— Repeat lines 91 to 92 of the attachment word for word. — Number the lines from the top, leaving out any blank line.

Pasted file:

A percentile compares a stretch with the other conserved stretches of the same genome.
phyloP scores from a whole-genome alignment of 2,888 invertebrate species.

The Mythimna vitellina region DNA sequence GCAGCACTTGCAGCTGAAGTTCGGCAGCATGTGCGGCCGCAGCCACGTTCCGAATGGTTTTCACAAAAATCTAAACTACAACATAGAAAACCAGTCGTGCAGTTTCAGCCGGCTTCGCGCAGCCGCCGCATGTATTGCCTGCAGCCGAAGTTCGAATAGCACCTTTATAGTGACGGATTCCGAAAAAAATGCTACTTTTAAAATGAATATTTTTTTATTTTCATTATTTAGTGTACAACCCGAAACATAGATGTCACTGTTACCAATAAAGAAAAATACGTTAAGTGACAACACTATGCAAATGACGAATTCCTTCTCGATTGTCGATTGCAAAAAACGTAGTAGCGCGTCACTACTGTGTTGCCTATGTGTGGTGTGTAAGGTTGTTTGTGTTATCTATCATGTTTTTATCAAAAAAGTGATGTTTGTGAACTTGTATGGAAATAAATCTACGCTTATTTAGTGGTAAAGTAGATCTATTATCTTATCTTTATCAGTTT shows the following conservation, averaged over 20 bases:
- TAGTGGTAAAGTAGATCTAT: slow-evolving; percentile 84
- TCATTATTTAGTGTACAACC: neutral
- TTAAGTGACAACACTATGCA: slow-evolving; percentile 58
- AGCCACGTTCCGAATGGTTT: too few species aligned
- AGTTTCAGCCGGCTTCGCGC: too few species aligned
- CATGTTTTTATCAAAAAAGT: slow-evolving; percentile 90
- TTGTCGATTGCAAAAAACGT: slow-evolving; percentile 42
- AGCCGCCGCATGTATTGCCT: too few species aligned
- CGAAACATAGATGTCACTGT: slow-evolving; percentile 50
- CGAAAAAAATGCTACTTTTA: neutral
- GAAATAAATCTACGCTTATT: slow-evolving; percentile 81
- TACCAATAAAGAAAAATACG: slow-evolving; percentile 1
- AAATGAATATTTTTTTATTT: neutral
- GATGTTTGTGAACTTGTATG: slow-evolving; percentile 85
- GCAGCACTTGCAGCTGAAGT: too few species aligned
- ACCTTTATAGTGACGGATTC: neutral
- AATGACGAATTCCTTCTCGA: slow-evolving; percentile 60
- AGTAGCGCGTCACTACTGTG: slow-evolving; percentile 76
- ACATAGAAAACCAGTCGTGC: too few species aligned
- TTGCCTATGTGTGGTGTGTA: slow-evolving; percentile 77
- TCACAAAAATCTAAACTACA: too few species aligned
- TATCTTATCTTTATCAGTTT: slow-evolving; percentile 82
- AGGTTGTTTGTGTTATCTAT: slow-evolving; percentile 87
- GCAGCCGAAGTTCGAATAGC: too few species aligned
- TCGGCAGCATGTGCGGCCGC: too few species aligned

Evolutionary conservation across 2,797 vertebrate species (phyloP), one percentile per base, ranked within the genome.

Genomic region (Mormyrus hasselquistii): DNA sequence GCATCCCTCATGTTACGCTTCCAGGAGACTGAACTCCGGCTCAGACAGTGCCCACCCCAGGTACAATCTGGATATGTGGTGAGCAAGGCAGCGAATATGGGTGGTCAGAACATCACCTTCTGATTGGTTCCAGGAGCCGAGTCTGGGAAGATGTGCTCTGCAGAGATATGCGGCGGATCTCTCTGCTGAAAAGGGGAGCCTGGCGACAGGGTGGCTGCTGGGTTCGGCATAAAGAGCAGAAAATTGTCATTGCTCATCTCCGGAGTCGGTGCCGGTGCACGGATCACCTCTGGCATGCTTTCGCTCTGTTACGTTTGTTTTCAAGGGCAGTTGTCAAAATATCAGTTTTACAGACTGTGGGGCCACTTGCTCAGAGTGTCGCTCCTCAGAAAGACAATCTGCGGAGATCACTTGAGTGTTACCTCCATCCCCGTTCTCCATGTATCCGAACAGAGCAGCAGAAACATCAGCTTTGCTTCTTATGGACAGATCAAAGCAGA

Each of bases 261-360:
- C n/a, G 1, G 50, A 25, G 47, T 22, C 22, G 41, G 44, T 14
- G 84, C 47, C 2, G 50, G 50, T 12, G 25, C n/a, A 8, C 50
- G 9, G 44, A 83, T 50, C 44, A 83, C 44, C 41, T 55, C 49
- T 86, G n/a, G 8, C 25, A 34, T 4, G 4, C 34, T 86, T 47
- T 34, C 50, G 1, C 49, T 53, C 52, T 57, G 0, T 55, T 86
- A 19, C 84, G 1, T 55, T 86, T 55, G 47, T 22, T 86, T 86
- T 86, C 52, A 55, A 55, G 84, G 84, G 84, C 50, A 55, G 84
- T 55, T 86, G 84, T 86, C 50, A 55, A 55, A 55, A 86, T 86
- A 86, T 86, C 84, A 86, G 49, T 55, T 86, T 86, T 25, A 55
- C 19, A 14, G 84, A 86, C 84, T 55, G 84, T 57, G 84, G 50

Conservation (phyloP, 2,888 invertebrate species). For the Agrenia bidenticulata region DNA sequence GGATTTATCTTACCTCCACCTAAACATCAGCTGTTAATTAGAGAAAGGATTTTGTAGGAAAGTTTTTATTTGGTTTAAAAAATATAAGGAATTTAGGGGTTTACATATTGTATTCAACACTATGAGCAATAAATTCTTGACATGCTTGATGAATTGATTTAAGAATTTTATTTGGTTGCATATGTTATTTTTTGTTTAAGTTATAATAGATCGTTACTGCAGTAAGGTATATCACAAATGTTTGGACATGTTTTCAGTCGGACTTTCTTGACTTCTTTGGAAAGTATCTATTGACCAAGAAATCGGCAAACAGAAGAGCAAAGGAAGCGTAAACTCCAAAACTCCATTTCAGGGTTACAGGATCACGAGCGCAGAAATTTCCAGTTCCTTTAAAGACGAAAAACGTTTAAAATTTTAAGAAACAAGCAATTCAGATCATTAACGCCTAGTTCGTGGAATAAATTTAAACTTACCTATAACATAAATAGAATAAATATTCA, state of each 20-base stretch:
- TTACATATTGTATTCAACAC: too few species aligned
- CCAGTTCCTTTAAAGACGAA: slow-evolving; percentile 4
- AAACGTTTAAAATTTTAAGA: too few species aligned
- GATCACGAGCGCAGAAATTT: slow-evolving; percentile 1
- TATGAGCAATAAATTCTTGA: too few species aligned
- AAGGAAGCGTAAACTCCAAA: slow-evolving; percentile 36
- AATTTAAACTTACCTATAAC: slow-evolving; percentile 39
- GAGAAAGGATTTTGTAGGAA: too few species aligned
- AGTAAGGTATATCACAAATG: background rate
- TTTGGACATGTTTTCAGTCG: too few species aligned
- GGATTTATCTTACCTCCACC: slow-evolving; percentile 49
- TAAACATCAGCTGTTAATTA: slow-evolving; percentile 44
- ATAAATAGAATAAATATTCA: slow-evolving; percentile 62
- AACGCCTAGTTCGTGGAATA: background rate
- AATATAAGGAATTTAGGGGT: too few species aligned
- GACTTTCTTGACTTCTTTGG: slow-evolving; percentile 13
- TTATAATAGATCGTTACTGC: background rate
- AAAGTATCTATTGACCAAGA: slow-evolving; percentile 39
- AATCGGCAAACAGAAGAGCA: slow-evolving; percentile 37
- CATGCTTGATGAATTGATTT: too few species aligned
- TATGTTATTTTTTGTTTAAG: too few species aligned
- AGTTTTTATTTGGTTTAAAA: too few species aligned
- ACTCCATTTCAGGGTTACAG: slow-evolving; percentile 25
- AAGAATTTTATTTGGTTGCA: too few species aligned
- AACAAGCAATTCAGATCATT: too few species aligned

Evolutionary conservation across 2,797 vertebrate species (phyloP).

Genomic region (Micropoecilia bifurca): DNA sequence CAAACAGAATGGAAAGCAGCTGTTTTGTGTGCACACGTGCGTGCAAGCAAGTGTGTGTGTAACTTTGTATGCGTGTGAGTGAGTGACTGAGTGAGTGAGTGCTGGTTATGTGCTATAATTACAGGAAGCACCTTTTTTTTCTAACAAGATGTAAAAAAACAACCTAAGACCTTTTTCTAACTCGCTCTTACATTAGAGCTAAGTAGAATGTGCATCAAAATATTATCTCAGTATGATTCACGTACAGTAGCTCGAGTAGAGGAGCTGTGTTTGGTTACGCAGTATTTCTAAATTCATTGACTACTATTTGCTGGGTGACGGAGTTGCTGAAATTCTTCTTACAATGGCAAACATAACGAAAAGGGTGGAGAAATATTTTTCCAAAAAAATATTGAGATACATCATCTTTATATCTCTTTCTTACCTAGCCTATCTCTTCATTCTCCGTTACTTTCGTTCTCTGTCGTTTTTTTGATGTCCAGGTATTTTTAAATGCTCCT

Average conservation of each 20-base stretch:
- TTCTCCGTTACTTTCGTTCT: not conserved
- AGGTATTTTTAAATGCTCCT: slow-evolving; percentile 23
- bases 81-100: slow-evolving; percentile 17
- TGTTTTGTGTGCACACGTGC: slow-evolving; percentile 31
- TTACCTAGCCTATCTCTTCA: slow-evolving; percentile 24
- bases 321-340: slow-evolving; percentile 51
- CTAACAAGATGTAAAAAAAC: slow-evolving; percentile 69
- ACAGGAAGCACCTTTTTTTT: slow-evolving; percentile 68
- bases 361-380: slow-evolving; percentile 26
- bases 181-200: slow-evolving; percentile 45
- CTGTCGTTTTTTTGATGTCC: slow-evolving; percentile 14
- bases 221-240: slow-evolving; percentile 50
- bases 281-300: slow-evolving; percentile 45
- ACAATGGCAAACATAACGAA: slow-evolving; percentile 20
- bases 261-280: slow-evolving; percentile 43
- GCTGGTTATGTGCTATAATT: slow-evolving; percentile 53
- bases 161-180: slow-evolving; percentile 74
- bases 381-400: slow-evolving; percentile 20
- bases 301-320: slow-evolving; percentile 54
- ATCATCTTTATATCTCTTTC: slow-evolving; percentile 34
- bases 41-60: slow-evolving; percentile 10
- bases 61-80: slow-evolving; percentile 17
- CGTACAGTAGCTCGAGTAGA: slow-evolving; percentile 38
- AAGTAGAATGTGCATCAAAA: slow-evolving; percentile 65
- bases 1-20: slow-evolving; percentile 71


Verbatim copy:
- bases 41-60: slow-evolving; percentile 10
- bases 61-80: slow-evolving; percentile 17